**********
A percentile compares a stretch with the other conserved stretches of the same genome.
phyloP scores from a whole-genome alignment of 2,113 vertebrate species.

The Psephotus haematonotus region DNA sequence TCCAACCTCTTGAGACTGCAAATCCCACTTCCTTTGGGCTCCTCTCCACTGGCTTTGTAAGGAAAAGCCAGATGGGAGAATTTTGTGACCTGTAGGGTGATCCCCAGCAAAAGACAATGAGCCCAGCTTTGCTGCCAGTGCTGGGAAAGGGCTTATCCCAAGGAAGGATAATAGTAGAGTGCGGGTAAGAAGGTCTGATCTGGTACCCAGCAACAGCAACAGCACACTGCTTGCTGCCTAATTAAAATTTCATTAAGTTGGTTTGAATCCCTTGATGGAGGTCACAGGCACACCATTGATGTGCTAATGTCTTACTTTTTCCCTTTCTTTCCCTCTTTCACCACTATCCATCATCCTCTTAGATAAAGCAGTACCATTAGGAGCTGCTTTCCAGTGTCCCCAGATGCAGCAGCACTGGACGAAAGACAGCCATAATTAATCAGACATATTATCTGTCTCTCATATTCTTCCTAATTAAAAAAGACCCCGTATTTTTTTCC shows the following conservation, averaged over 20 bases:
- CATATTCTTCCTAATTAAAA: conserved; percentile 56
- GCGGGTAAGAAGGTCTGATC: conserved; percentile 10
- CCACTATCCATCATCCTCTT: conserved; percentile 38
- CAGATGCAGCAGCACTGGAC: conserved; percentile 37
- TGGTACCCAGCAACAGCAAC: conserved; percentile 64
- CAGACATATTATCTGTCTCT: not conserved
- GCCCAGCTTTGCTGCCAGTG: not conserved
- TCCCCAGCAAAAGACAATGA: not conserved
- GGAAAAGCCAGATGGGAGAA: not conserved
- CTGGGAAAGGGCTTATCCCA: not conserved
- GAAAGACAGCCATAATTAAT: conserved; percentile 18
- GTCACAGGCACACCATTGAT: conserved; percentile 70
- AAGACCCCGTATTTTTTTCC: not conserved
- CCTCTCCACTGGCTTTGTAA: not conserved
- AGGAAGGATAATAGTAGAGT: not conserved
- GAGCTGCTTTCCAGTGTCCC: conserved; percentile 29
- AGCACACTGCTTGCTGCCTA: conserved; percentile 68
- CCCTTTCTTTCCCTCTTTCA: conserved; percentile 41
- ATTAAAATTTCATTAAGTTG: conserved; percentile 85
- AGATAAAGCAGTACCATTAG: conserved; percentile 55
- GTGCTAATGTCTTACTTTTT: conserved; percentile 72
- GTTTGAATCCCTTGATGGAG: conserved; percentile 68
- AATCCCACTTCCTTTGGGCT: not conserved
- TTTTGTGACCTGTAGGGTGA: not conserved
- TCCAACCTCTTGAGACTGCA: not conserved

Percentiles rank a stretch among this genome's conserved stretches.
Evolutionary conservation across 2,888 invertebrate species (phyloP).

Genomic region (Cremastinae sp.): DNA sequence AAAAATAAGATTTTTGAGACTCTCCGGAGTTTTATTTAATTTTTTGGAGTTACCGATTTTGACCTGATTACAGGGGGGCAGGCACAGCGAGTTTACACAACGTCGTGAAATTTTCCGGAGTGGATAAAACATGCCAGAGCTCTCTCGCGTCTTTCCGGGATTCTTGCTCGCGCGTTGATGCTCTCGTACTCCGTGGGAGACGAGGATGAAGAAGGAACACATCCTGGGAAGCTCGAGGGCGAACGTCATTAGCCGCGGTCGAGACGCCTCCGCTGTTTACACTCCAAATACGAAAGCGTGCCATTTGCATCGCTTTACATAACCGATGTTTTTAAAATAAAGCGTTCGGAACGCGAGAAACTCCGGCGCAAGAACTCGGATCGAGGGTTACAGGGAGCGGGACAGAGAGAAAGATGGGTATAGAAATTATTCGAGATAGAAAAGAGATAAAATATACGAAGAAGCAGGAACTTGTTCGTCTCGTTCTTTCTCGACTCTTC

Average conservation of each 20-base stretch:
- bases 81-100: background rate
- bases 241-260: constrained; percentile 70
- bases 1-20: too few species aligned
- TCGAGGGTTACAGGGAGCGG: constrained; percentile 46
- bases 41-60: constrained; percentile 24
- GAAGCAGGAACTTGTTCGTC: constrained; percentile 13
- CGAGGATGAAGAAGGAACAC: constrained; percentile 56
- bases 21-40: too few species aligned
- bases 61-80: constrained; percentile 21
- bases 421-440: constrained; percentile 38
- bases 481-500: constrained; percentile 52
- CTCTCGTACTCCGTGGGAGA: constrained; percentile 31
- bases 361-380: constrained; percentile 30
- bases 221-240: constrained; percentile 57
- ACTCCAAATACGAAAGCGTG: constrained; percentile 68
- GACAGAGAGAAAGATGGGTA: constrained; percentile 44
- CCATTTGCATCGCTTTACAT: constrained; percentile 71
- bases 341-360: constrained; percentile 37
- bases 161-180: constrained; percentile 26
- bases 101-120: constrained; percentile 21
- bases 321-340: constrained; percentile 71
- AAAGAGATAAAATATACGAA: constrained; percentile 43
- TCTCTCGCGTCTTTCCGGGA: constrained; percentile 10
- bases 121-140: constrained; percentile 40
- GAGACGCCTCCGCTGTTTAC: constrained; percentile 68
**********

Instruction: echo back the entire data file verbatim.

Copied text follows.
A percentile compares a stretch with the other conserved stretches of the same genome.
phyloP scores from a whole-genome alignment of 2,113 vertebrate species.

The Psephotus haematonotus region DNA sequence TCCAACCTCTTGAGACTGCAAATCCCACTTCCTTTGGGCTCCTCTCCACTGGCTTTGTAAGGAAAAGCCAGATGGGAGAATTTTGTGACCTGTAGGGTGATCCCCAGCAAAAGACAATGAGCCCAGCTTTGCTGCCAGTGCTGGGAAAGGGCTTATCCCAAGGAAGGATAATAGTAGAGTGCGGGTAAGAAGGTCTGATCTGGTACCCAGCAACAGCAACAGCACACTGCTTGCTGCCTAATTAAAATTTCATTAAGTTGGTTTGAATCCCTTGATGGAGGTCACAGGCACACCATTGATGTGCTAATGTCTTACTTTTTCCCTTTCTTTCCCTCTTTCACCACTATCCATCATCCTCTTAGATAAAGCAGTACCATTAGGAGCTGCTTTCCAGTGTCCCCAGATGCAGCAGCACTGGACGAAAGACAGCCATAATTAATCAGACATATTATCTGTCTCTCATATTCTTCCTAATTAAAAAAGACCCCGTATTTTTTTCC shows the following conservation, averaged over 20 bases:
- CATATTCTTCCTAATTAAAA: conserved; percentile 56
- GCGGGTAAGAAGGTCTGATC: conserved; percentile 10
- CCACTATCCATCATCCTCTT: conserved; percentile 38
- CAGATGCAGCAGCACTGGAC: conserved; percentile 37
- TGGTACCCAGCAACAGCAAC: conserved; percentile 64
- CAGACATATTATCTGTCTCT: not conserved
- GCCCAGCTTTGCTGCCAGTG: not conserved
- TCCCCAGCAAAAGACAATGA: not conserved
- GGAAAAGCCAGATGGGAGAA: not conserved
- CTGGGAAAGGGCTTATCCCA: not conserved
- GAAAGACAGCCATAATTAAT: conserved; percentile 18
- GTCACAGGCACACCATTGAT: conserved; percentile 70
- AAGACCCCGTATTTTTTTCC: not conserved
- CCTCTCCACTGGCTTTGTAA: not conserved
- AGGAAGGATAATAGTAGAGT: not conserved
- GAGCTGCTTTCCAGTGTCCC: conserved; percentile 29
- AGCACACTGCTTGCTGCCTA: conserved; percentile 68
- CCCTTTCTTTCCCTCTTTCA: conserved; percentile 41
- ATTAAAATTTCATTAAGTTG: conserved; percentile 85
- AGATAAAGCAGTACCATTAG: conserved; percentile 55
- GTGCTAATGTCTTACTTTTT: conserved; percentile 72
- GTTTGAATCCCTTGATGGAG: conserved; percentile 68
- AATCCCACTTCCTTTGGGCT: not conserved
- TTTTGTGACCTGTAGGGTGA: not conserved
- TCCAACCTCTTGAGACTGCA: not conserved

Percentiles rank a stretch among this genome's conserved stretches.
Evolutionary conservation across 2,888 invertebrate species (phyloP).

Genomic region (Cremastinae sp.): DNA sequence AAAAATAAGATTTTTGAGACTCTCCGGAGTTTTATTTAATTTTTTGGAGTTACCGATTTTGACCTGATTACAGGGGGGCAGGCACAGCGAGTTTACACAACGTCGTGAAATTTTCCGGAGTGGATAAAACATGCCAGAGCTCTCTCGCGTCTTTCCGGGATTCTTGCTCGCGCGTTGATGCTCTCGTACTCCGTGGGAGACGAGGATGAAGAAGGAACACATCCTGGGAAGCTCGAGGGCGAACGTCATTAGCCGCGGTCGAGACGCCTCCGCTGTTTACACTCCAAATACGAAAGCGTGCCATTTGCATCGCTTTACATAACCGATGTTTTTAAAATAAAGCGTTCGGAACGCGAGAAACTCCGGCGCAAGAACTCGGATCGAGGGTTACAGGGAGCGGGACAGAGAGAAAGATGGGTATAGAAATTATTCGAGATAGAAAAGAGATAAAATATACGAAGAAGCAGGAACTTGTTCGTCTCGTTCTTTCTCGACTCTTC

Average conservation of each 20-base stretch:
- bases 81-100: background rate
- bases 241-260: constrained; percentile 70
- bases 1-20: too few species aligned
- TCGAGGGTTACAGGGAGCGG: constrained; percentile 46
- bases 41-60: constrained; percentile 24
- GAAGCAGGAACTTGTTCGTC: constrained; percentile 13
- CGAGGATGAAGAAGGAACAC: constrained; percentile 56
- bases 21-40: too few species aligned
- bases 61-80: constrained; percentile 21
- bases 421-440: constrained; percentile 38
- bases 481-500: constrained; percentile 52
- CTCTCGTACTCCGTGGGAGA: constrained; percentile 31
- bases 361-380: constrained; percentile 30
- bases 221-240: constrained; percentile 57
- ACTCCAAATACGAAAGCGTG: constrained; percentile 68
- GACAGAGAGAAAGATGGGTA: constrained; percentile 44
- CCATTTGCATCGCTTTACAT: constrained; percentile 71
- bases 341-360: constrained; percentile 37
- bases 161-180: constrained; percentile 26
- bases 101-120: constrained; percentile 21
- bases 321-340: constrained; percentile 71
- AAAGAGATAAAATATACGAA: constrained; percentile 43
- TCTCTCGCGTCTTTCCGGGA: constrained; percentile 10
- bases 121-140: constrained; percentile 40
- GAGACGCCTCCGCTGTTTAC: constrained; percentile 68